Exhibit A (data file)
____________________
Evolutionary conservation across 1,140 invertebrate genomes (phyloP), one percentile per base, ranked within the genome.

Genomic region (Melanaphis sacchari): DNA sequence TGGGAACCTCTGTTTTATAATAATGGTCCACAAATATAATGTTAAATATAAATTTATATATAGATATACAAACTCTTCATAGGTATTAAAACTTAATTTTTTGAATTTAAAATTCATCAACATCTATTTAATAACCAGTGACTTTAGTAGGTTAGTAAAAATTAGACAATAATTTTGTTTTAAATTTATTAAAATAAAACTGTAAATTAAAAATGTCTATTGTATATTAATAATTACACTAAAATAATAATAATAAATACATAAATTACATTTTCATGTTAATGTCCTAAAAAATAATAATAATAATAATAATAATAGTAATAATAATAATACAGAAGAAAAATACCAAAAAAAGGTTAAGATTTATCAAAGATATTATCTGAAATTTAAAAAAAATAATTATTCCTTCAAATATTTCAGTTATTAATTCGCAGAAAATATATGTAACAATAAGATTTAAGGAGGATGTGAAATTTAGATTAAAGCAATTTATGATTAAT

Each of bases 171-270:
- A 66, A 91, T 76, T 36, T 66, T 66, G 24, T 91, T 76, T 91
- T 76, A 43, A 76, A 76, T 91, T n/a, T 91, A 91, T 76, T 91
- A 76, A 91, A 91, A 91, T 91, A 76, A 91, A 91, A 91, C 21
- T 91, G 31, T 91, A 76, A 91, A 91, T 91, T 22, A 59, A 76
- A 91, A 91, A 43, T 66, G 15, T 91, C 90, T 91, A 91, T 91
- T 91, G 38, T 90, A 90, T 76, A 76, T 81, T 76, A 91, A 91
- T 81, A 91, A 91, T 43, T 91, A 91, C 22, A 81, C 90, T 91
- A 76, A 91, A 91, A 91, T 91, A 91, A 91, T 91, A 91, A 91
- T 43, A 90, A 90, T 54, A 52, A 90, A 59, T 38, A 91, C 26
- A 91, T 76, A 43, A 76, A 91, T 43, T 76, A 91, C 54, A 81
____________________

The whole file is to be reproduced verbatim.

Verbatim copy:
Evolutionary conservation across 1,140 invertebrate genomes (phyloP), one percentile per base, ranked within the genome.

Genomic region (Melanaphis sacchari): DNA sequence TGGGAACCTCTGTTTTATAATAATGGTCCACAAATATAATGTTAAATATAAATTTATATATAGATATACAAACTCTTCATAGGTATTAAAACTTAATTTTTTGAATTTAAAATTCATCAACATCTATTTAATAACCAGTGACTTTAGTAGGTTAGTAAAAATTAGACAATAATTTTGTTTTAAATTTATTAAAATAAAACTGTAAATTAAAAATGTCTATTGTATATTAATAATTACACTAAAATAATAATAATAAATACATAAATTACATTTTCATGTTAATGTCCTAAAAAATAATAATAATAATAATAATAATAGTAATAATAATAATACAGAAGAAAAATACCAAAAAAAGGTTAAGATTTATCAAAGATATTATCTGAAATTTAAAAAAAATAATTATTCCTTCAAATATTTCAGTTATTAATTCGCAGAAAATATATGTAACAATAAGATTTAAGGAGGATGTGAAATTTAGATTAAAGCAATTTATGATTAAT

Each of bases 171-270:
- A 66, A 91, T 76, T 36, T 66, T 66, G 24, T 91, T 76, T 91
- T 76, A 43, A 76, A 76, T 91, T n/a, T 91, A 91, T 76, T 91
- A 76, A 91, A 91, A 91, T 91, A 76, A 91, A 91, A 91, C 21
- T 91, G 31, T 91, A 76, A 91, A 91, T 91, T 22, A 59, A 76
- A 91, A 91, A 43, T 66, G 15, T 91, C 90, T 91, A 91, T 91
- T 91, G 38, T 90, A 90, T 76, A 76, T 81, T 76, A 91, A 91
- T 81, A 91, A 91, T 43, T 91, A 91, C 22, A 81, C 90, T 91
- A 76, A 91, A 91, A 91, T 91, A 91, A 91, T 91, A 91, A 91
- T 43, A 90, A 90, T 54, A 52, A 90, A 59, T 38, A 91, C 26
- A 91, T 76, A 43, A 76, A 91, T 43, T 76, A 91, C 54, A 81